D.C.: I don’t think Romney is a sock puppet; I think he is a windsock.

    Phil: I think both parties desire power, and as much for power’s sake as for actual ideology. But I don’t think there is a ruling class that controls both parties as puppets.

    Michael and Lance: You’ve both stated your positions. We know where each of you stand. And since neither of you can possibly persuade the other, let’s just leave it at that, acknowledging that both of you despise the other’s position.

  16. Lance says:

    James Hanley,

    And since neither of you can possibly persuade the other, let’s just leave it at that, acknowledging that both of you despise the other’s position.

    Fair enough. Despise being the appropriate word.

    I will also, from this point forward, think of Obama as the Black Diamond. A classic moment in blogging indeed. (By the way the words in Amharic, Ethiopia’s national language, would be Teckoor Almaz, and that is how I will think of Obama from now on.) As an aside my Ethiopian wife hates Obama and has chided me for voting for him for years.

    Nice turn of words with sock puppet and windsock. I would have said the same thing had I been clever enough to craft it.

  17. pierrecorneille says:

    Pierre: From now on, Obama will be the Black Diamond in my mind. Thank you; that was a classic moment in blogging.

    I’m glad I can contribute something to the blogosphere. :)

    However, just so everyone who may be reading can be clear, when I wrote “Black Diamond,” I was referring to a coal trade journal of the same name published from the 1880s to the 1970s. It was not a term I coined, nor was it my intention to refer to Obama as “Black Diamond.”

  18. James Hanley says:

    Pierre,
    Understoood. If you had intended to refer to him as Black Diamond it would just have been weird. That the words “the irresponsible class” were in there just makes it that much better, since it’s so easy to imagine those words coming out of his mouth.

    FWIW, after some initial confusion and re-reading I figured it must have been an inadvertent cut-and-paste from your dissertation. I hope that’s going well.

  19. Michael Heath says:

    My previous comment above could have used a summarized conclusion beyond a set of some of the most critical factors where we see incredibly stark differences between the two party’s candidates (and the parties themselves). I wrote this argument in one of Ed Brayton’s blog posts today. Below is the relevant part of my comment from that post:

    James Hanley argues that we’ve seen starker differences between recent general presidential candidates. I think if the old paradigm still existed he’d have a solid case. But I argue no, that past debates focused on swinging the middle and were about more about policy; where both parties mostly conceded the set of objectives that motivated their respective policy positions. Now we have one party making that same argument, whether you agree with the Democrats or not, and another party whose now almost totally divorced from reality[;] depending almost solely on false premises and denying or avoiding the most enormous root cause problems we have, e.g., global warming, rising healthcare costs, federal debt, cutting current and past effective rates on the wealthiest increases economic growth, and degrading economic competitiveness.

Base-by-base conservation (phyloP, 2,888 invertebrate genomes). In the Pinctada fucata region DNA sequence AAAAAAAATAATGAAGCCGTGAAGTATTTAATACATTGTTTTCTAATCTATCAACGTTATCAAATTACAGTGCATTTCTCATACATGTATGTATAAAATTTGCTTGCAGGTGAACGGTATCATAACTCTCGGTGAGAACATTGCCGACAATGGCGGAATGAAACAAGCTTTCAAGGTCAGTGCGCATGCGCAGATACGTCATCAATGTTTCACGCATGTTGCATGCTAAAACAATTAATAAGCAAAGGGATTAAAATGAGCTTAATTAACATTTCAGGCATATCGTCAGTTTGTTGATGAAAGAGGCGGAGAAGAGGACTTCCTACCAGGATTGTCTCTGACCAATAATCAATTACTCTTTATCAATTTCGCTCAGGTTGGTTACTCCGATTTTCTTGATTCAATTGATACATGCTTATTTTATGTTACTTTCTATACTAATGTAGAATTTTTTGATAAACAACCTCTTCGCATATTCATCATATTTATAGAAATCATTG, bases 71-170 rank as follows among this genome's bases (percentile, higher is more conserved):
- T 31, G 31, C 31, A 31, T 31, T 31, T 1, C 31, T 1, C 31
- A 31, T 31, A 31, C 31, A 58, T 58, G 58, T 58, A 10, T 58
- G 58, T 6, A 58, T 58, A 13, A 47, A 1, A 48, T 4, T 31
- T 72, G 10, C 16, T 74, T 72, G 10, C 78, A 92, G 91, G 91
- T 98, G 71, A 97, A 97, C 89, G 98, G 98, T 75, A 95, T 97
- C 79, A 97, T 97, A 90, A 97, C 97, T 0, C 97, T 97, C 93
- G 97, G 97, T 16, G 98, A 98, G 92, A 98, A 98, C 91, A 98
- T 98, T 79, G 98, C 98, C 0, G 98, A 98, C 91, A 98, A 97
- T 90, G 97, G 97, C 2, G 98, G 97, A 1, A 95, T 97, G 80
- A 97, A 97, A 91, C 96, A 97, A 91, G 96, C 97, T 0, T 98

So I think the divide has never been starker in my lifetime. Democrats seek to improve our situation with objectives which are sometimes compelling and at other times arguably objectionable. Republicans have created a whole different reality where failure merely harvests more fodder to criticize Democrats and non-conservatives; actual success at governing isn’t even a objective anymore – in fact it’s never seriously discussed by conservatives except [by] their apostates.

  20. Michael Heath says:

    The last paragraph is from that same post. I guess you have to blockquote every paragraph here.

    [Fixed–JH]

  21. So, assuming he were elected, which way would you expect President Windsock to blow?
    I’m having a hard time imagining him stepping up to act as a brake on the Paul Ryans of his party. Perhaps I’m missing something, though — please show me where if so.

  22. James Hanley says:

    D.C.,
    I’m instinctively inclined toward your view, but I think we should be cautious about over-assuming. We truthfully don’t know Romney that well. I think he probably truly is a moderate–it would fit with his family background (although that by itself obviously is not dispositive) as well as his success as governor of Massachusetts. It does seem clear that he sees himself as a managerial type, rather than a visionary leader type. So while I think he certainly would take a course that’s distinctly conservative, I don’t think we actually know that he would just willingly go along with the more radical conservatives in his party. His windsockiness may be more reflective of the particular electorate he’s facing than the legislature he’s working with. And perhaps not. But we just don’t know.

    But I’m not trying to dismiss your concern as unreasonable. I think it’s very reasonable, and would myself be more comfortable with a President Mitt dealing with a Democratic majority Congress than a Republican dominated one. I’m just cautioning that our concern is based on our current understanding of Romney, which is surely enough to cause concern, but insufficient to make definitive claims.